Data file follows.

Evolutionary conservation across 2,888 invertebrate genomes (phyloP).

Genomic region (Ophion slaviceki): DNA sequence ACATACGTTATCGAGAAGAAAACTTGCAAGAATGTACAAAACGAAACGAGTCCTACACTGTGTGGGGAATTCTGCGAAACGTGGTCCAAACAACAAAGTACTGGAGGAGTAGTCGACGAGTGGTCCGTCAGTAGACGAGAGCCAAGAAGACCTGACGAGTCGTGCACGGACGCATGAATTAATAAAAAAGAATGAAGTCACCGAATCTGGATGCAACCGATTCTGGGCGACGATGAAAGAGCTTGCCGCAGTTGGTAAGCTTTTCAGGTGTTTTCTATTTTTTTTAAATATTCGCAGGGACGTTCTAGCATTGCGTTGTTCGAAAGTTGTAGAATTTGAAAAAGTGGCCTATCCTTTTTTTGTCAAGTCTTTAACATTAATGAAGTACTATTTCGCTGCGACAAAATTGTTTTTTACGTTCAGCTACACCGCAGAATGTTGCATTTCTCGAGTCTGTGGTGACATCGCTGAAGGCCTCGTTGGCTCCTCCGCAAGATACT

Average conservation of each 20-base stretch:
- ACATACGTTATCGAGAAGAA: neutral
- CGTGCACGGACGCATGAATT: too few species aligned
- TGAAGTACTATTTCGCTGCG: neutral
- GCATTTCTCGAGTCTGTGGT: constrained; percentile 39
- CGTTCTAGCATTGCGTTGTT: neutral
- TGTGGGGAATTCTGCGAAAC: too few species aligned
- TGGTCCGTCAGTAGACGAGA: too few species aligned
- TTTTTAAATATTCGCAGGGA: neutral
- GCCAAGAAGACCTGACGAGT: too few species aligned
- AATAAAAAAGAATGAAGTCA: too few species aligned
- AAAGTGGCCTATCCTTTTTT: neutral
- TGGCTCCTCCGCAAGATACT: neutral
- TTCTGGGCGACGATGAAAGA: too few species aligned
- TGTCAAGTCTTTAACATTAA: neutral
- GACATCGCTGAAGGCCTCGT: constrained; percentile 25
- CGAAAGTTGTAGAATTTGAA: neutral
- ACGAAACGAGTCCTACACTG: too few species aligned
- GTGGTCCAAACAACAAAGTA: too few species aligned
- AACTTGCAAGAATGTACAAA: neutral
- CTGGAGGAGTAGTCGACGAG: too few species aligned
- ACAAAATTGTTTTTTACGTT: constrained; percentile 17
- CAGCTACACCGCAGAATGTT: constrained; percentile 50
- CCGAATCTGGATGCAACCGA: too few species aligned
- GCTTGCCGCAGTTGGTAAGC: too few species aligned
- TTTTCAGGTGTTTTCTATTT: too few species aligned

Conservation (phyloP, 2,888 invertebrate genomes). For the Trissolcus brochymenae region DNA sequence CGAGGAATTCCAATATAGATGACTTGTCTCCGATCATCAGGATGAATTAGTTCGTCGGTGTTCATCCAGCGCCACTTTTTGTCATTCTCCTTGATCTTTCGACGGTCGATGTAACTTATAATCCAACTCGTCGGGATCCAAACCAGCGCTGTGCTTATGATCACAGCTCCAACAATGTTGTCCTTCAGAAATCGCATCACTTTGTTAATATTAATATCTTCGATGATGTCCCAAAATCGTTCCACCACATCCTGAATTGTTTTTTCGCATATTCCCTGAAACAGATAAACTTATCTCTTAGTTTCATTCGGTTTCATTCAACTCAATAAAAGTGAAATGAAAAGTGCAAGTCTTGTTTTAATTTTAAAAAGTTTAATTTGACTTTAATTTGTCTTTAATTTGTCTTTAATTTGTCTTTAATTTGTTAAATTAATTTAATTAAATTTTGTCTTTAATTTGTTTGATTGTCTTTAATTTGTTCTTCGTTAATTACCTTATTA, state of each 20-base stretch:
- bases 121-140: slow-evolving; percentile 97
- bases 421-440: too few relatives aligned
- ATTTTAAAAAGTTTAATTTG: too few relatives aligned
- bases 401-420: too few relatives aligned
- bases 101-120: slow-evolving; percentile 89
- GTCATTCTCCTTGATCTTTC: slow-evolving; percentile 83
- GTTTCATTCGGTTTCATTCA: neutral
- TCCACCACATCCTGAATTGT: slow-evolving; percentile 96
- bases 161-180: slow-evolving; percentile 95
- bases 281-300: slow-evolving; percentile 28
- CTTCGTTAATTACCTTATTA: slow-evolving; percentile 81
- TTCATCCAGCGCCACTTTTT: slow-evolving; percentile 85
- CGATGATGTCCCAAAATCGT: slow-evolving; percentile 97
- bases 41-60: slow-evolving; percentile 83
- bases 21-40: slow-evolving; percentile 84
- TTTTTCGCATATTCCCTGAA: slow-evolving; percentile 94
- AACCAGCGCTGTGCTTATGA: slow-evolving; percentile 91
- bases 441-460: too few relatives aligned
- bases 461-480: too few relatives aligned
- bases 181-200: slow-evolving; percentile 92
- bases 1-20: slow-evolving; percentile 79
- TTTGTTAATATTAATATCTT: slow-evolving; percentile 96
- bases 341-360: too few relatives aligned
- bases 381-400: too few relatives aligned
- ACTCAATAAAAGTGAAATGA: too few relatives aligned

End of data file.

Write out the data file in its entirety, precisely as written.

Evolutionary conservation across 2,888 invertebrate genomes (phyloP).

Genomic region (Ophion slaviceki): DNA sequence ACATACGTTATCGAGAAGAAAACTTGCAAGAATGTACAAAACGAAACGAGTCCTACACTGTGTGGGGAATTCTGCGAAACGTGGTCCAAACAACAAAGTACTGGAGGAGTAGTCGACGAGTGGTCCGTCAGTAGACGAGAGCCAAGAAGACCTGACGAGTCGTGCACGGACGCATGAATTAATAAAAAAGAATGAAGTCACCGAATCTGGATGCAACCGATTCTGGGCGACGATGAAAGAGCTTGCCGCAGTTGGTAAGCTTTTCAGGTGTTTTCTATTTTTTTTAAATATTCGCAGGGACGTTCTAGCATTGCGTTGTTCGAAAGTTGTAGAATTTGAAAAAGTGGCCTATCCTTTTTTTGTCAAGTCTTTAACATTAATGAAGTACTATTTCGCTGCGACAAAATTGTTTTTTACGTTCAGCTACACCGCAGAATGTTGCATTTCTCGAGTCTGTGGTGACATCGCTGAAGGCCTCGTTGGCTCCTCCGCAAGATACT

Average conservation of each 20-base stretch:
- ACATACGTTATCGAGAAGAA: neutral
- CGTGCACGGACGCATGAATT: too few species aligned
- TGAAGTACTATTTCGCTGCG: neutral
- GCATTTCTCGAGTCTGTGGT: constrained; percentile 39
- CGTTCTAGCATTGCGTTGTT: neutral
- TGTGGGGAATTCTGCGAAAC: too few species aligned
- TGGTCCGTCAGTAGACGAGA: too few species aligned
- TTTTTAAATATTCGCAGGGA: neutral
- GCCAAGAAGACCTGACGAGT: too few species aligned
- AATAAAAAAGAATGAAGTCA: too few species aligned
- AAAGTGGCCTATCCTTTTTT: neutral
- TGGCTCCTCCGCAAGATACT: neutral
- TTCTGGGCGACGATGAAAGA: too few species aligned
- TGTCAAGTCTTTAACATTAA: neutral
- GACATCGCTGAAGGCCTCGT: constrained; percentile 25
- CGAAAGTTGTAGAATTTGAA: neutral
- ACGAAACGAGTCCTACACTG: too few species aligned
- GTGGTCCAAACAACAAAGTA: too few species aligned
- AACTTGCAAGAATGTACAAA: neutral
- CTGGAGGAGTAGTCGACGAG: too few species aligned
- ACAAAATTGTTTTTTACGTT: constrained; percentile 17
- CAGCTACACCGCAGAATGTT: constrained; percentile 50
- CCGAATCTGGATGCAACCGA: too few species aligned
- GCTTGCCGCAGTTGGTAAGC: too few species aligned
- TTTTCAGGTGTTTTCTATTT: too few species aligned

Conservation (phyloP, 2,888 invertebrate genomes). For the Trissolcus brochymenae region DNA sequence CGAGGAATTCCAATATAGATGACTTGTCTCCGATCATCAGGATGAATTAGTTCGTCGGTGTTCATCCAGCGCCACTTTTTGTCATTCTCCTTGATCTTTCGACGGTCGATGTAACTTATAATCCAACTCGTCGGGATCCAAACCAGCGCTGTGCTTATGATCACAGCTCCAACAATGTTGTCCTTCAGAAATCGCATCACTTTGTTAATATTAATATCTTCGATGATGTCCCAAAATCGTTCCACCACATCCTGAATTGTTTTTTCGCATATTCCCTGAAACAGATAAACTTATCTCTTAGTTTCATTCGGTTTCATTCAACTCAATAAAAGTGAAATGAAAAGTGCAAGTCTTGTTTTAATTTTAAAAAGTTTAATTTGACTTTAATTTGTCTTTAATTTGTCTTTAATTTGTCTTTAATTTGTTAAATTAATTTAATTAAATTTTGTCTTTAATTTGTTTGATTGTCTTTAATTTGTTCTTCGTTAATTACCTTATTA, state of each 20-base stretch:
- bases 121-140: slow-evolving; percentile 97
- bases 421-440: too few relatives aligned
- ATTTTAAAAAGTTTAATTTG: too few relatives aligned
- bases 401-420: too few relatives aligned
- bases 101-120: slow-evolving; percentile 89
- GTCATTCTCCTTGATCTTTC: slow-evolving; percentile 83
- GTTTCATTCGGTTTCATTCA: neutral
- TCCACCACATCCTGAATTGT: slow-evolving; percentile 96
- bases 161-180: slow-evolving; percentile 95
- bases 281-300: slow-evolving; percentile 28
- CTTCGTTAATTACCTTATTA: slow-evolving; percentile 81
- TTCATCCAGCGCCACTTTTT: slow-evolving; percentile 85
- CGATGATGTCCCAAAATCGT: slow-evolving; percentile 97
- bases 41-60: slow-evolving; percentile 83
- bases 21-40: slow-evolving; percentile 84
- TTTTTCGCATATTCCCTGAA: slow-evolving; percentile 94
- AACCAGCGCTGTGCTTATGA: slow-evolving; percentile 91
- bases 441-460: too few relatives aligned
- bases 461-480: too few relatives aligned
- bases 181-200: slow-evolving; percentile 92
- bases 1-20: slow-evolving; percentile 79
- TTTGTTAATATTAATATCTT: slow-evolving; percentile 96
- bases 341-360: too few relatives aligned
- bases 381-400: too few relatives aligned
- ACTCAATAAAAGTGAAATGA: too few relatives aligned